LONDON (AFP) - A senior journalist tapped into more than 600 messages on the mobile phones of aides to the royal family, some of them from Prince William.
The evidence emerged just hours ahead of the expected sentencing of Clive Goodman, the royal editor of the weekly News of the World, and an accomplice over the embarrassing scandal, dating from 2005-2006.
"The defendants' motivation was profit and personal gain and their conduct amounted to gross invasion of privacy and the abuse of the public telephone system," prosecutor David Perry said Friday.
Goodman, 49, and 36-year-old Glenn Mulcaire -- who was paid over 100,000 pounds a year for carrying out "research" for the tabloid -- admitted conspiracy to hack into the messages in court in November 2006.
Specifically the prosecutor said they managed to eavesdrop on messages left on mobiles belonging to three royal staff between November 2005 and June last year.
Police were alerted by staff at Clarence House, the official residence of Prince Charles, who contacted them about alleged repeated security breaches on its telephone network.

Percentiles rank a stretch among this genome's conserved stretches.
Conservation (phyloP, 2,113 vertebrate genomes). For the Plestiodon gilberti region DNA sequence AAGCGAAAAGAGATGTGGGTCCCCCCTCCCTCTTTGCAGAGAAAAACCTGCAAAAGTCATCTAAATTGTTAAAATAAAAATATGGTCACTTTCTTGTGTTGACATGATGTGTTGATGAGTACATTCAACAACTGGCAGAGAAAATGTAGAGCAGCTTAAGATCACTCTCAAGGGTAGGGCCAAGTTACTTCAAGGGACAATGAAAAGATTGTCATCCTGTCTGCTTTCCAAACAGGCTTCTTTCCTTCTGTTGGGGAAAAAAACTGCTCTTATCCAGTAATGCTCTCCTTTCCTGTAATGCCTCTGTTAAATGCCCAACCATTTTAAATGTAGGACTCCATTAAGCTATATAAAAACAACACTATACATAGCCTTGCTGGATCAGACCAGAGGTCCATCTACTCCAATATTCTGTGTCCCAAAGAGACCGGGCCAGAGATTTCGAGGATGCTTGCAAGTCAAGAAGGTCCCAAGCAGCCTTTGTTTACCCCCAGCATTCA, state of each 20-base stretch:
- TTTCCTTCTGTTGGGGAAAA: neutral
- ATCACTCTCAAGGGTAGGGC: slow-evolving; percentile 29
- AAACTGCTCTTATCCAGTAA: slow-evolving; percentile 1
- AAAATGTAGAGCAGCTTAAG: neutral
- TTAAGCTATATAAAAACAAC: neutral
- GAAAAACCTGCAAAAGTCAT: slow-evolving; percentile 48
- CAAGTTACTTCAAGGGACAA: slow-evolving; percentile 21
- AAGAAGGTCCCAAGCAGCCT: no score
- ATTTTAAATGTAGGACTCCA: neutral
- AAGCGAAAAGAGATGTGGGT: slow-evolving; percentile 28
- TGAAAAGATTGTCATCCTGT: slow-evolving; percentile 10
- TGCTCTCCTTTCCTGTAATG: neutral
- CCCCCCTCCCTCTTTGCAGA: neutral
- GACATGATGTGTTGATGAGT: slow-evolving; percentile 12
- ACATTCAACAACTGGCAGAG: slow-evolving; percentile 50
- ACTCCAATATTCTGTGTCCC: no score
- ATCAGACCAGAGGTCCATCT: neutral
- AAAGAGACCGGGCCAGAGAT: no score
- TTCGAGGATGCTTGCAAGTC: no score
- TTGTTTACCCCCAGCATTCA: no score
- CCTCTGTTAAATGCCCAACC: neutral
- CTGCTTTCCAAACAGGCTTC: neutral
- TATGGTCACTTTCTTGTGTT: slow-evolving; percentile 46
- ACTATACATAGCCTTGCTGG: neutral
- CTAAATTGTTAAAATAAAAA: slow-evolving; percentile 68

William had become suspicious when the News of the World printed a story about a problem with his knee, something only a handful of people knew about but which he had referred to in a phone message.
When Goodman admitted the offences in November, his lawyer told the court the tabloid journalist wanted to apologise to Charles and his sons.
"He wishes ... to take the first opportunity to apologise publicly to those affected by his actions," he said. "He accepts they were a gross invasion of privacy and Mr Goodman accepts that this characterisation is correct."
As part of their probe, police searched a number of addresses, including the offices of News International which owns News of the World.
Anti-terrorist officers -- called in because of the potential security risks to the royal family -- were said to have investigated whether other public figures may also have had their mobile telephones tapped.
Mulcaire was paid some 12,300 pounds for stories about Harry, his girlfriend Chelsy and the Duchess of York.
Goodman submitted the payments as expenses to his newspaper, whose circulation at some 3.3 million copies makes it the nation's biggest-selling paper.
During the trial he also admitted intercepting messages on behalf of other high profile figures, including publicist Max Clifford, Professional Footballers Association chairman Gordon Taylor and supermodel Elle Macpherson.
"The inference to be drawn is that he was also motivated by profit, seeking confidential information with a view to selling it to the press," said the prosecutor.

Copyright © 2007 Agence France Presse.